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(LEAD) S. Korea rejects N. Korea's demand over asset freeze at mountain resort

All Headlines 13:15 April 11, 2010

(ATTN: RECASTS throughout, CHANGES headline; UPDATES with details)

SEOUL, April 11 (Yonhap) -- South Korea on Sunday rejected North Korea's demand that Seoul officials come to a mountain resort in the communist nation later this week over its plan to freeze southern assets at the beleaguered resort.

Last week, North Korea said it would freeze some South Korean facilities at its Mount Kumgang resort and find a new partner to run tours to the resort in apparent anger over Seoul's refusal to reopen the lucrative cross-border tour program to the resort.

The five facilities to be frozen belong to either South Korea's government or a state-run tourism agency, such as a family reunion center, a fire station and a duty free shop.

The North has since told Hyundai Asan, the South Korean organizer of the now suspended tours to the mountain, that it would carry out the asset freeze Tuesday, and officials representing the owners of the properties should appear at the resort for the measure.

"We won't comply with the demand," Unification Ministry spokesman Chun Hae-sung said Sunday.

North Korea has pressured the South to resume the mountain tours, which had been a key source of foreign currency for the impoverished nation since 1998. South Korea suspended the tours in 2008 after one of its nationals was shot dead by a North Korean soldier in a restricted area near the resort.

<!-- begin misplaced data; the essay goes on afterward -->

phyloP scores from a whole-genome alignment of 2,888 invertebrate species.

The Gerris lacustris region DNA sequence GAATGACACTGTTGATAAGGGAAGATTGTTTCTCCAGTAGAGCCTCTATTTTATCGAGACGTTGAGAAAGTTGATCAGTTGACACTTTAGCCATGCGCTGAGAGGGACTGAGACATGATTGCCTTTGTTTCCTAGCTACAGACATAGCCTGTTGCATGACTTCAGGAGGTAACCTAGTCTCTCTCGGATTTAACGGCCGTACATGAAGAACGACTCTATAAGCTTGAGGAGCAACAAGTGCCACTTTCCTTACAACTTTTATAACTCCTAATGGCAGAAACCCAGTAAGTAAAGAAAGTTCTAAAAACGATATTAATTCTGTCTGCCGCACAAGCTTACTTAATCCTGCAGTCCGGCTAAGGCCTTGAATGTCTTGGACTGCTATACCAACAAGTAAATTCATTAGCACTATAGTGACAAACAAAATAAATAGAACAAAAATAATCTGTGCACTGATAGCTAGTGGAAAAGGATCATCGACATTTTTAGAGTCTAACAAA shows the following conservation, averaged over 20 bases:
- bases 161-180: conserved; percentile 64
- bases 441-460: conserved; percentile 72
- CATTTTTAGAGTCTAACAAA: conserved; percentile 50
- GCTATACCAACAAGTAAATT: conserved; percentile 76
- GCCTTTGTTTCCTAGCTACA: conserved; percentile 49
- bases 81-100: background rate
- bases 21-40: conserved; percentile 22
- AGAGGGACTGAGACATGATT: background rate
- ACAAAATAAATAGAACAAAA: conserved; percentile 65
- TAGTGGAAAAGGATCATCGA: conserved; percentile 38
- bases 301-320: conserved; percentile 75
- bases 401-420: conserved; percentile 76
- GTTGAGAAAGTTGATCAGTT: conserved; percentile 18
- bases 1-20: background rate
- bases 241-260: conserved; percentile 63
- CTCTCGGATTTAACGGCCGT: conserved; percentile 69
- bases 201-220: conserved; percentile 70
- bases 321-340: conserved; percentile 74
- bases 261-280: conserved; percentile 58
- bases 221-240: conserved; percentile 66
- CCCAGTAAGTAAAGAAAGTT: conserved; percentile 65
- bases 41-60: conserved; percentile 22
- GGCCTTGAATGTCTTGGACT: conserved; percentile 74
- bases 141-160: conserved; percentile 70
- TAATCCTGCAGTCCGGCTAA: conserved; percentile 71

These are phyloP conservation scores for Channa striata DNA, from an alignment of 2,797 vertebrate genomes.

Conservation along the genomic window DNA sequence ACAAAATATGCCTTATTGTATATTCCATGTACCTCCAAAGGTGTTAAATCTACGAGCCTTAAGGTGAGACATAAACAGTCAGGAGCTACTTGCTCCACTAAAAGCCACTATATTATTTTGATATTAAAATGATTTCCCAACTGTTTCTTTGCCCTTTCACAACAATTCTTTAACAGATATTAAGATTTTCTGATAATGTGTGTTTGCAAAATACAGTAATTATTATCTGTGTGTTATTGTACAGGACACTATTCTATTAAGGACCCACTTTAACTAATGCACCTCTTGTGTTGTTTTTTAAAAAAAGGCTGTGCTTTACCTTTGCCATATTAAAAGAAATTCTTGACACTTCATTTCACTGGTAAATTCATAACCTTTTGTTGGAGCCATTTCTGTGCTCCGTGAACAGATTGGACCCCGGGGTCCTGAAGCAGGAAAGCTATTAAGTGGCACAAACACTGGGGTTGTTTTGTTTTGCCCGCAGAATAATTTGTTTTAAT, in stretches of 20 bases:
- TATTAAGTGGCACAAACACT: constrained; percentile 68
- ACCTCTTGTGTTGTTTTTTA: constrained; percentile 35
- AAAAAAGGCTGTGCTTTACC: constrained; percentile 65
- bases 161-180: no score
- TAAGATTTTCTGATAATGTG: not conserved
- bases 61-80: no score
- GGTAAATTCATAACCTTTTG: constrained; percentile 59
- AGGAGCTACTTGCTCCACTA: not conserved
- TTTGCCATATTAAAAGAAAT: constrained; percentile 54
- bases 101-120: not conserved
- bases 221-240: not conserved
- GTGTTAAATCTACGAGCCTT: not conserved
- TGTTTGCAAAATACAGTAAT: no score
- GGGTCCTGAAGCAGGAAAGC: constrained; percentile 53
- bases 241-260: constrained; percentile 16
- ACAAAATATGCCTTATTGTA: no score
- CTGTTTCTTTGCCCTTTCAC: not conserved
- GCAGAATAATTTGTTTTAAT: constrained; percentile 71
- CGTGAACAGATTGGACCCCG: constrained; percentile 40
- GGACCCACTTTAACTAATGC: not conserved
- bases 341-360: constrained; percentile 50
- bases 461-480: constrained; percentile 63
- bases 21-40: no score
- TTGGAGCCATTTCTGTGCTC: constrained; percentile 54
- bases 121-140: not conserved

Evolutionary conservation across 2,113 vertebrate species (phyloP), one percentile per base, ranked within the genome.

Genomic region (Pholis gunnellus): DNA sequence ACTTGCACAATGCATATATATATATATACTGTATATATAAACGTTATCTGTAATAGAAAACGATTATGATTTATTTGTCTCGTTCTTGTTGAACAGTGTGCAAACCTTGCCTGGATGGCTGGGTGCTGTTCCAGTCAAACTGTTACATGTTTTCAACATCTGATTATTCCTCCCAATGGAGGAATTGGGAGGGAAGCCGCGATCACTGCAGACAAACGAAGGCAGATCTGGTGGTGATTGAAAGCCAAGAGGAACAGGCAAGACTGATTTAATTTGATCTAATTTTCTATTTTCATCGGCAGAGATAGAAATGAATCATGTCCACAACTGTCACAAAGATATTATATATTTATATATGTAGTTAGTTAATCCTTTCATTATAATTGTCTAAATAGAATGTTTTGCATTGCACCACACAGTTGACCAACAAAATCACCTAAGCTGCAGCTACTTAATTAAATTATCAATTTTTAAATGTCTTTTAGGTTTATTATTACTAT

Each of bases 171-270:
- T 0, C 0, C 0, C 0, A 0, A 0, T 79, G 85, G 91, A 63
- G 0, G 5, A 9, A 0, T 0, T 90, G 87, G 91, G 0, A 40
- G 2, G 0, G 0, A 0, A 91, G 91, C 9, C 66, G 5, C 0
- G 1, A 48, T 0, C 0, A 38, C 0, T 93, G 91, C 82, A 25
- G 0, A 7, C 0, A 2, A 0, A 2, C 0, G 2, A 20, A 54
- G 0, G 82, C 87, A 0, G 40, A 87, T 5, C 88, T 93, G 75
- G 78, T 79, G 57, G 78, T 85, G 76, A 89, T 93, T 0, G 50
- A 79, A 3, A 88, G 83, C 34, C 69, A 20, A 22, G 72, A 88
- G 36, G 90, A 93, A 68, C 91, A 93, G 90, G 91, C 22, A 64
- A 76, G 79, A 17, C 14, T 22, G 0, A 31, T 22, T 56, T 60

But South Korea has remained undaunted while demanding that the North first agree to a joint on-site investigation into the death and offer a state-to-state guarantee of tourist safety before the tours can resume.

The mountain tourism project had been a key symbol of inter-Korean rapprochement that flourished after the first summit of the two Koreas in 2000. Nearly 2 million South Koreans visited the scenic mountain within the decade before the suspension.

Ties between the sides have frayed badly since early 2008, as Pyongyang strongly protested South Korean President Lee Myung-bak's hard-line stance on the regime, including his policy to link aid to progress in efforts to rid the North of nuclear programs.

The sides still remain technically at war after the 1950-53 Korean War ended in a truce rather than a peace treaty.

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